The Canadian Privacy Law Blog: Developments in privacy law and writings of a Canadian privacy lawyer, containing information related to the Personal Information Protection and Electronic Documents Act (aka PIPEDA) and other Canadian and international laws.
The author of this blog, David T.S. Fraser, is a Canadian privacy lawyer who practices with the firm of McInnes Cooper. He is the author of the Physicians' Privacy Manual. He has a national and international practice advising corporations and individuals on matters related to Canadian privacy laws.
For full contact information and a brief bio, please see David's profile.
The views expressed herein are solely the author's and should not be attributed to his employer or clients. Any postings on legal issues are provided as a public service, and do not constitute solicitation or provision of legal advice. The author makes no claims, promises or guarantees about the accuracy, completeness, or adequacy of the information contained herein or linked to. Nothing herein should be used as a substitute for the advice of competent counsel.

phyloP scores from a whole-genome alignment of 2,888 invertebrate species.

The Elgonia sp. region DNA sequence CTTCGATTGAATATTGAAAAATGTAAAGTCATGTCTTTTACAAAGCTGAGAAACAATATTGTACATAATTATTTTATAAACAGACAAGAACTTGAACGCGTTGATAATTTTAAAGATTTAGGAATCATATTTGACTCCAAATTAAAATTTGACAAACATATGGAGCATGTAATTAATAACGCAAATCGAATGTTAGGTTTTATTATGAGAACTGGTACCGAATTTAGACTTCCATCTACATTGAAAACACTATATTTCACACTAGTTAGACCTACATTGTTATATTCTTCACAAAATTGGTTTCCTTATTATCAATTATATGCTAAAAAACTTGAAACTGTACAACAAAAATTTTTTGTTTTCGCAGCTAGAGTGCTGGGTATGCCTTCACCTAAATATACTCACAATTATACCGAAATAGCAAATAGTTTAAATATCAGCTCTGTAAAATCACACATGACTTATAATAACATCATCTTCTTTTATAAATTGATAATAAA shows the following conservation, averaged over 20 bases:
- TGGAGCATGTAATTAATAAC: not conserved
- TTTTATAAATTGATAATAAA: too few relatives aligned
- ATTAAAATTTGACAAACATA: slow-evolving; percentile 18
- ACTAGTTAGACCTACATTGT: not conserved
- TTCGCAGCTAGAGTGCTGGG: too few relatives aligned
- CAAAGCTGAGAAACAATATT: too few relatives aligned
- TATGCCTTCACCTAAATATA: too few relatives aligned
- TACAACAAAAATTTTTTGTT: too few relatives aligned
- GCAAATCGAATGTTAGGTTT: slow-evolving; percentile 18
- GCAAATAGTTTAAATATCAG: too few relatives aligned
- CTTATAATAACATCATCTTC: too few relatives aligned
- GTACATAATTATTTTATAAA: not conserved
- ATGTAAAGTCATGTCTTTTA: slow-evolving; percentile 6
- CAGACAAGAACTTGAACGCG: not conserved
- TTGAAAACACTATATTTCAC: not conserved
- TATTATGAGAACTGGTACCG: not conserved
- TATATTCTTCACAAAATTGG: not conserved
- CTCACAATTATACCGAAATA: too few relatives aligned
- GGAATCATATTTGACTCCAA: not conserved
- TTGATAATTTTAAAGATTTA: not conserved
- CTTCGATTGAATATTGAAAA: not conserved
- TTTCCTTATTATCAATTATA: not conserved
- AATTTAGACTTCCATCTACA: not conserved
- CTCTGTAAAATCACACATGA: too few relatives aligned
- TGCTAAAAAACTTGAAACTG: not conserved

This web site is presented for informational purposes only. These materials do not constitute legal advice and do not create a solicitor-client relationship between you and David T.S. Fraser. If you are seeking specific advice related to Canadian privacy law or PIPEDA, contact the author, David T.S. Fraser.
Saturday, September 11, 2004
Ontario's Information and Privacy Commissioner, Ann Cavoukian, is probably the most high profile privacy advocate in Canada. Though she oversees Ontario's public sector privacy law (and now the Personal Health Information Protection Act), she is regarded as one of the country's foremost authorities on private sector privacy as well. (She is co-author of The Privacy Payoff: How Successful Businesses Build Customer Trust.)
Though strictly beyond her jurisdiction, her office has assembled a good set of resources for the private sector in adopting privacy best practices. The presentations and publications on privacy topics are top-notch, as well.
In short, the Information and Privacy Commisioner's site should be bookmarked and checked regularly.
The Canadian Privacy Law Blog is licensed under a Creative Commons Attribution-Noncommercial-No Derivative Works 2.5 Canada License.